The Fear of Not Smoking
Recently I was waiting in a queue to change some money at Haneda Airport and I noticed a strong smell of tobacco. At first I thought it was coming from someone nearby, because the clothes of a heavy smoker can reek of tobacco, but then I realised I was standing outside the Smoking Room. Periodically the door would open and close as people went in and out, allowing the fumes from inside the room to pollute the air in the vicinity where I was standing. This set me pondering further on a matter to which I have already given much thought: why do smokers—at any rate those about to board an aeroplane—smoke?
Clearly it’s not because of enjoyment. Rather the opposite. Smoking being rightly forbidden in most of the terminal building, and of course on the aircraft itself, these unfortunate people who are addicted to the nicotine in cigarettes are topping up their nicotine levels in the hope it will last until they land at their destination, maybe many hours later. They may for this reason smoke two or three cigarettes one after the other and put up with the dizziness and nausea that this can cause. Some smokers use nicotine patches to help them survive the flight.
It’s similar to the situation of Japanese office workers on their way to the station in the mornings. They’re not allowed to smoke at home, nor on the train, so they top up their nicotine levels while they have the opportunity—even though it’s forbidden to smoke while walking along the street in many areas of Japanese cities. I have frequently observed such smokers. Do they look happy and content? No, they look harried. But why?
The answer to the above questions is the same for the person about to board an aircraft as for the salary man on his way to work: fear—of what may happen if they can’t smoke. Well, what does happen if a smoker can’t smoke when he or she wants to? I’ve asked hundreds of smokers this question and at first they usually say ‘nothing’ or ‘I don’t know’. Then, after some thought, many will admit to feeling mildly uncomfortable, that is, irritable and nervous. These feelings are due to nicotine withdrawal. If they’re not relieved by smoking another cigarette, what will happen? Will they become intolerable? The answers are ‘nothing’ and ‘no’, respectively.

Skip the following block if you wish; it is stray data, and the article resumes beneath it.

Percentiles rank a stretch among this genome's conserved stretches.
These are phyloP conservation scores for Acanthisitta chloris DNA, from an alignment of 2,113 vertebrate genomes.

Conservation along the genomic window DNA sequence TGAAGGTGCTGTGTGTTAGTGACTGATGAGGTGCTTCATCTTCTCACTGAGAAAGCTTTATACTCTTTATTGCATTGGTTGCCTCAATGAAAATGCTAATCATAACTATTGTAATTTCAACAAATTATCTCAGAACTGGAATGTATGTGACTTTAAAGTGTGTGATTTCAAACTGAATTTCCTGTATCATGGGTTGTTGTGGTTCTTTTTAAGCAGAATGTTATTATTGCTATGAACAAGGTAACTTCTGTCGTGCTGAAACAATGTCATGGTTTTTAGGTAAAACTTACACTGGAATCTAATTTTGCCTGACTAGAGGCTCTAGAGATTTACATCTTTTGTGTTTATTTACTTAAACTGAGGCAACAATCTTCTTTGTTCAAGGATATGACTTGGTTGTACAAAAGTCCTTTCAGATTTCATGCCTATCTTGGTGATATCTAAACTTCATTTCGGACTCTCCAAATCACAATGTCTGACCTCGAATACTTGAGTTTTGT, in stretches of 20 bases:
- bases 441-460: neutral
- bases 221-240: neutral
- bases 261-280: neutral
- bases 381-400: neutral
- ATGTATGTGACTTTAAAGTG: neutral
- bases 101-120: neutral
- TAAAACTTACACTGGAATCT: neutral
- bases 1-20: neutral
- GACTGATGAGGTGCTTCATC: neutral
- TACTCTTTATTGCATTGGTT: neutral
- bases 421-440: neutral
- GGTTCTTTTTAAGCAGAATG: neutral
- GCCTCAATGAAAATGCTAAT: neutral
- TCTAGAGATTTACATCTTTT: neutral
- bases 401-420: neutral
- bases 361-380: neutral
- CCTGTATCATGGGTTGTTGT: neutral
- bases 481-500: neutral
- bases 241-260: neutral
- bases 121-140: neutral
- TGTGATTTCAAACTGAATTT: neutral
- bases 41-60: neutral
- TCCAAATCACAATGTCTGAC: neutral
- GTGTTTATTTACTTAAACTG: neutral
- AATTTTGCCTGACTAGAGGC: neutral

But it’s not so simple as that. Many—or I might say all smokers—even if they’re not really conscious of it, are afraid the discomfort will become intolerable: that’s why smokers smoke (if they’re allowed to), whatever they’re doing or are about to do.
It gets worse. Unfortunately for them, smokers who desperately try to top up their nicotine levels before boarding an aircraft are ensuring that when they land they’re going to feel even more uncomfortable than they did before they got on the plane. This is from the larger dose of nicotine they took in than they normally would, and the enforced longer period before the withdrawal symptoms can be relieved by another dose.
Many smokers, however, if they put their mind to the reality of not being allowed to smoke on board an aircraft, accept it and forget about smoking for the duration of the flight—and they are perfectly all right.
The lessons from this, which contain the key to successful quitting, are as follows:
- Smoking is not enjoyable or relaxing.
- On the contrary, smoking causes anxiety, nervousness and irritability
- These symptoms, nonetheless, are mild
- The fear that they will become intolerable is real, if unconscious
- If smokers do nothing, these symptoms will go away
The only thing that smokers will lose by not smoking is their fear of not smoking.
Text © Gabriel Symonds